Friday, August 17, 2007

Getting Old

I used to believe that people didn’t change when they got older — they just got more like themselves. They became caricatures of themselves. Whatever qualities were prominent before became increasingly exaggerated until one’s personality became distorted, even more than one’s face. Today I’m not so sure.

I got my new US in the mail today. Nowadays Uncle Sam issues new passports every ten years, so the photographs leave a perfect records. I am definitely ten years older. My hair is thinner. My eyes are small, beady. I look a bit sad. They used to let you smile but now you have to suppress any expression, so what is left for me looks rather melancholy. But I’m not a caricature of my former self.

I also did a test of my own today. I have bought a watch so I can start doing in a graduated way. Obviously, at almost 76 years, I have a way to go before I can be in the right range. When exercising moderately for one minute, my heart rate went up to 108. Then after one minute’s rest it went down to 95, initially. I kept doing this five times. Then I calculated my recovery rate, which was 90. That’s not good, and it’s what counts. The , which you calculate after the heart has slowed down, was way too high. It should drop 30 points to be okay but it only dropped 13 points. That’s why I have to get to work on intense exercise and bring it down before it brings me down.

It’s the best indicator of probability of heart attack. I haven’t been exercising properly for a while and now I know I have to do it differently. But I’m not just the same as I ever was, only more so. I’m different now. Age will do that to a person.

What about my friends? As they the same or different? The answer differs, for they don’t all age the same way. I’m less close to some friends now because we are becoming more dissimilar. I thought we would just get closer — that after 30 or 40 years, nothing would diminish in a friendship; you’d just get closer. But that’s not necessarily true. One friend seems to be losing ground in ways that trouble me. She has nothing interesting to say and seems shallow. Old age should certainly deepen one, not make us childish. One must not seem to notice such things. After all, what good would it do to mention it? She can't help it. I don't suppose she realizes it.

Another woman friend retired a few years ago from a full career as an academic administrator and decided deliberately not to take up any new interests. She is just going to vegetate. That would be the most horrible life pattern I could imagine – just going to seed – but she is consciously choosing it. She and her husband garden and keep pets. It is getting harder to talk to her, though she still is healthy and beautiful.

A white haired female friend ten years younger than me still does have interesting things to say, but she feels distant from me and that may not be fixable. She is still highly active professionally and travels a lot, which I can no longer do. Nor do I want to travel. I once hurt her, long ago, and it has not healed between us. Can everything heal? I hadn’t intended to hurt her at that time but that’s how she saw things at the time and would not be placated. One day we will talk about it. In the meantime, though, there are arguments about intellectual issues when we get together. They are not really about the issues, but about old hurt feelings, but actually I don’t mind arguing with her because she’s more interesting than my other women friends who have nothing to say except to recount the doings of family and friends.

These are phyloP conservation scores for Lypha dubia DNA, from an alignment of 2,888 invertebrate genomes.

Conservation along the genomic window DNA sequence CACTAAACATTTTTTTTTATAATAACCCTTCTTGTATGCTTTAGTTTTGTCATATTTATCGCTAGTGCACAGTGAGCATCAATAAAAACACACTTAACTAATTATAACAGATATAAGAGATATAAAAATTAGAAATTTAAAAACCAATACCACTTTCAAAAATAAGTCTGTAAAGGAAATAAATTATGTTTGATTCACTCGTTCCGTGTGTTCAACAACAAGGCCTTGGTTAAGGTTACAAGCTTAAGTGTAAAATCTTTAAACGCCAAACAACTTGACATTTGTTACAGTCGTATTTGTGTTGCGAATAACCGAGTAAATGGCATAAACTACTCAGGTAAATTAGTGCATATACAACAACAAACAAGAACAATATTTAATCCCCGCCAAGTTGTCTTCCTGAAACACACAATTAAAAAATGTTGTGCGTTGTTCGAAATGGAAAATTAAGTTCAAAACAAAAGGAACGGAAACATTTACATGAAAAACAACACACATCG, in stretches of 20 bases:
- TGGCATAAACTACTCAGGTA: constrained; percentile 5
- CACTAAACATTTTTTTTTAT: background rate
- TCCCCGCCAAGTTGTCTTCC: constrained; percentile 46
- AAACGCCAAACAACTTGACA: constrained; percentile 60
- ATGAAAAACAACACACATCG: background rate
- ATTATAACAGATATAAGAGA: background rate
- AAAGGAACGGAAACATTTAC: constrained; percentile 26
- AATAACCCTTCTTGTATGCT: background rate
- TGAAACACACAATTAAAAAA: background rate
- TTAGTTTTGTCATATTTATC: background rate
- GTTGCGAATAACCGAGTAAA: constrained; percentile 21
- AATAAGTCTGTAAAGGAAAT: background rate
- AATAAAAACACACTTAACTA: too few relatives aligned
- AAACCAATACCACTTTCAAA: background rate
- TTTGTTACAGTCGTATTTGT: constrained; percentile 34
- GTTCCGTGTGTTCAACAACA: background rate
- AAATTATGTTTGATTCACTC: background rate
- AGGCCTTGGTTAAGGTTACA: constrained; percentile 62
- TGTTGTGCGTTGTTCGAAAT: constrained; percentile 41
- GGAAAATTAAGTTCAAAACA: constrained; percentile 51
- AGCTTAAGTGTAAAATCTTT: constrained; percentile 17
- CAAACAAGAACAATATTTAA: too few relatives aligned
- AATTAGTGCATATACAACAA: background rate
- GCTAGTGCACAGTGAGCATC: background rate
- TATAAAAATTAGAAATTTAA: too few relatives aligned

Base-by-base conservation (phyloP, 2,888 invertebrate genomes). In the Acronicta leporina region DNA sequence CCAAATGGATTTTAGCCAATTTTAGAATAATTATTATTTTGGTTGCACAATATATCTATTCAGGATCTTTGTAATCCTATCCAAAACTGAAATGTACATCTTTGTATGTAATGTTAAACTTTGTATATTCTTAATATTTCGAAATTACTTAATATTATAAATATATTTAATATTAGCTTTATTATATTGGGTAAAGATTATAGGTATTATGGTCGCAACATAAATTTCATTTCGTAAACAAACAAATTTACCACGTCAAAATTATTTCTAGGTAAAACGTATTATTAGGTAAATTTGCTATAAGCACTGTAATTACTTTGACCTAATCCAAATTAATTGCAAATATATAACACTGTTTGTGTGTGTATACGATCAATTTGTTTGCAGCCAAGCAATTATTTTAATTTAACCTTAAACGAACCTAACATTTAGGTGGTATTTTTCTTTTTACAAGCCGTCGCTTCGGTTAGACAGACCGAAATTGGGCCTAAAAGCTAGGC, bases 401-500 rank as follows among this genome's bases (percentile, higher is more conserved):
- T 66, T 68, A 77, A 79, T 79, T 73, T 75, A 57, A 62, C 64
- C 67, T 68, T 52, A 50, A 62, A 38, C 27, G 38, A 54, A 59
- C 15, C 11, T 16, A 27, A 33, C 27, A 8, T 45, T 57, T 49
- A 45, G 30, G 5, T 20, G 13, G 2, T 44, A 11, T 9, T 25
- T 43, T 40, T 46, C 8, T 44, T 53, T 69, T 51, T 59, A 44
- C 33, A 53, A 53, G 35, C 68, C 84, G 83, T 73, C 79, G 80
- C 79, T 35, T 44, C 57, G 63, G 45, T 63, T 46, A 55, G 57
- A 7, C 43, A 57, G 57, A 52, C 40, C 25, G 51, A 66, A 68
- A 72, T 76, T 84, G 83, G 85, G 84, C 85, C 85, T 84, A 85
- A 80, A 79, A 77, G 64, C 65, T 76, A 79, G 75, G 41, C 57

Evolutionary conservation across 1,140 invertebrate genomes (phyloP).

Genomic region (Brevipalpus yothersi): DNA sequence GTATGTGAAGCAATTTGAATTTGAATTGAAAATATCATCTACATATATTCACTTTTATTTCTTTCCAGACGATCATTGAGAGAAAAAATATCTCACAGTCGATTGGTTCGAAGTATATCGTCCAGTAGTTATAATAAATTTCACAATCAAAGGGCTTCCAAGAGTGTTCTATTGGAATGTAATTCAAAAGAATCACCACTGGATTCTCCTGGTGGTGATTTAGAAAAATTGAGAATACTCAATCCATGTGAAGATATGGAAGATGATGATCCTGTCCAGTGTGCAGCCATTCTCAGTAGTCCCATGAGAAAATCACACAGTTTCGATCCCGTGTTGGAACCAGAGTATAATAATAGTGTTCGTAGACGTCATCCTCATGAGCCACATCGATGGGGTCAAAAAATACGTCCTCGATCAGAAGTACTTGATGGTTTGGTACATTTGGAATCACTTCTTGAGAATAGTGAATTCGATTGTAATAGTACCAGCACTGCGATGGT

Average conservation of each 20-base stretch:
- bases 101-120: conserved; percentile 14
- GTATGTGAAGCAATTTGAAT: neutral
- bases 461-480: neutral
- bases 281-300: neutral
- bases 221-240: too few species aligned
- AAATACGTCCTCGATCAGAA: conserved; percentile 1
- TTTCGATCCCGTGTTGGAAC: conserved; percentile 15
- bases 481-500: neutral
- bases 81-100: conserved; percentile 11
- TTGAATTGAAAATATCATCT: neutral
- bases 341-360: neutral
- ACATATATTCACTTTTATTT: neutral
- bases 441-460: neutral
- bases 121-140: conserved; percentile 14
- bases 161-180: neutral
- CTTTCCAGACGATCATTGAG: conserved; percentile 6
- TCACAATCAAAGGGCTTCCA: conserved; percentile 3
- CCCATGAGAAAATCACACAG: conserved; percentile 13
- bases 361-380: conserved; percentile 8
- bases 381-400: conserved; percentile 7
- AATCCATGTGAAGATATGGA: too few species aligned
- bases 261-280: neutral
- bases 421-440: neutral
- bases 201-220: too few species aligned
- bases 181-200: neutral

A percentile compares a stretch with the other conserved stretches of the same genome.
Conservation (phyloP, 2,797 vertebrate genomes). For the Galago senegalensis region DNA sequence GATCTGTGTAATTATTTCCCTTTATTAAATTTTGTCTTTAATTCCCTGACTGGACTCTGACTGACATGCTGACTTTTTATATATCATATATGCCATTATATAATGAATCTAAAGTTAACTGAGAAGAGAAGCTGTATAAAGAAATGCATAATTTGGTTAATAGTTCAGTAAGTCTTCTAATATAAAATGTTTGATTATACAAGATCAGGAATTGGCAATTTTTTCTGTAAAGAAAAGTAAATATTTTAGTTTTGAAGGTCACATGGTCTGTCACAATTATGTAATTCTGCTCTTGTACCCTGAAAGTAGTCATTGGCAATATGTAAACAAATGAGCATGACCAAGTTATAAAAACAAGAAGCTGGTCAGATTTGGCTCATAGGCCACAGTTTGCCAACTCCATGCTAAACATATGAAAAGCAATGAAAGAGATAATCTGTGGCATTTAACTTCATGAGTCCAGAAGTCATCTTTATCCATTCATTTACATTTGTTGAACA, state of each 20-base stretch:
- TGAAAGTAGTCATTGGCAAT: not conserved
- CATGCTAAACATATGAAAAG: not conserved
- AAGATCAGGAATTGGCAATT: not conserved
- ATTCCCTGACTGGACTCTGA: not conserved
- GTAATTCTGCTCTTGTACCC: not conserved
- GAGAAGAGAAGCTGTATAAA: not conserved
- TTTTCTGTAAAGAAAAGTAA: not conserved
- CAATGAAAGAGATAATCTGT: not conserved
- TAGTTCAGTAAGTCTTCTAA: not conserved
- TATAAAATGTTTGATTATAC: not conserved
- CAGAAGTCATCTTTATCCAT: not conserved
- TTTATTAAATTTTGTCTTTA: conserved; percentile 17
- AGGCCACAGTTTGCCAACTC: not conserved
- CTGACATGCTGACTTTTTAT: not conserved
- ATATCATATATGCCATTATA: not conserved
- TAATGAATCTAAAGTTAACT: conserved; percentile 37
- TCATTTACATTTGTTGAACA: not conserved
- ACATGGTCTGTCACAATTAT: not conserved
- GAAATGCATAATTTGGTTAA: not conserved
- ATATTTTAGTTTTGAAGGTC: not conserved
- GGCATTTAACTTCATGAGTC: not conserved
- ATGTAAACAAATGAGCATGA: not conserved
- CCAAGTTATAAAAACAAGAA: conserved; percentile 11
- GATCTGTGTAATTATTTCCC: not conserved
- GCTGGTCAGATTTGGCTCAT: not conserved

On the other hand, I have another white haired woman friend, just my age, who remained single all her life and teaches meditation professionally, since giving up her academic life. She’s still active, but her eyesight is so poor that she cannot read. That has to be a handicap when it comes to pursuing new interests.

So often, interests seem to shrink, especially in people who never were very engaged in the affairs of the world anyway. Lots of women constrict their affiliations, becoming more self-absorbed, or focusing on and losing interest in theoretical problems or public issues.

I know of only two good marriages among my old friends. I think they are good because neither partner will analyze the other. Marriage is hard, to be sure, whether one is young or old.

No, there are other good marriages, now that I search my memory. In some cases, I don’t know how the pairs function together because I usually see them alone. I'm thinking now of another good one in which I only know the husband. In all of our 19-year , he has never introduced me to his wife. Very odd, but maybe that's how they keep their marriage going well. He says she doesn’t like meeting people, so he just lets her be that way and has friends of his own separately. I refer to her sometimes as Mrs. , after the TV detective (see photo) who often referred to his , though no one ever saw her.

I saw Peter Falk, who played Columbo, in a film a while back. He was old, but still sweet. That's rare. Not many of us are sweet in old age. I guess if you knew how to be sweet when young (I did not) you don't forget in old age. Like riding a bike -- which I also never learned to do.

Another friend always seemed to have a , but now I wonder. She has retired recently and is putting aside her previous interests and memberships, letting him decide what to do with the rest of their lives. She’s doing that quite consciously. I don’t know what to make of it. I wouldn’t be able to do so myself, however wonderful my husband might have been. (He wasn't.) In her case, she will be giving up a full life of her own, just to cooperate with his desires.

This style of writing used to be called "stream of consciousness." I wonder what they call it these days.



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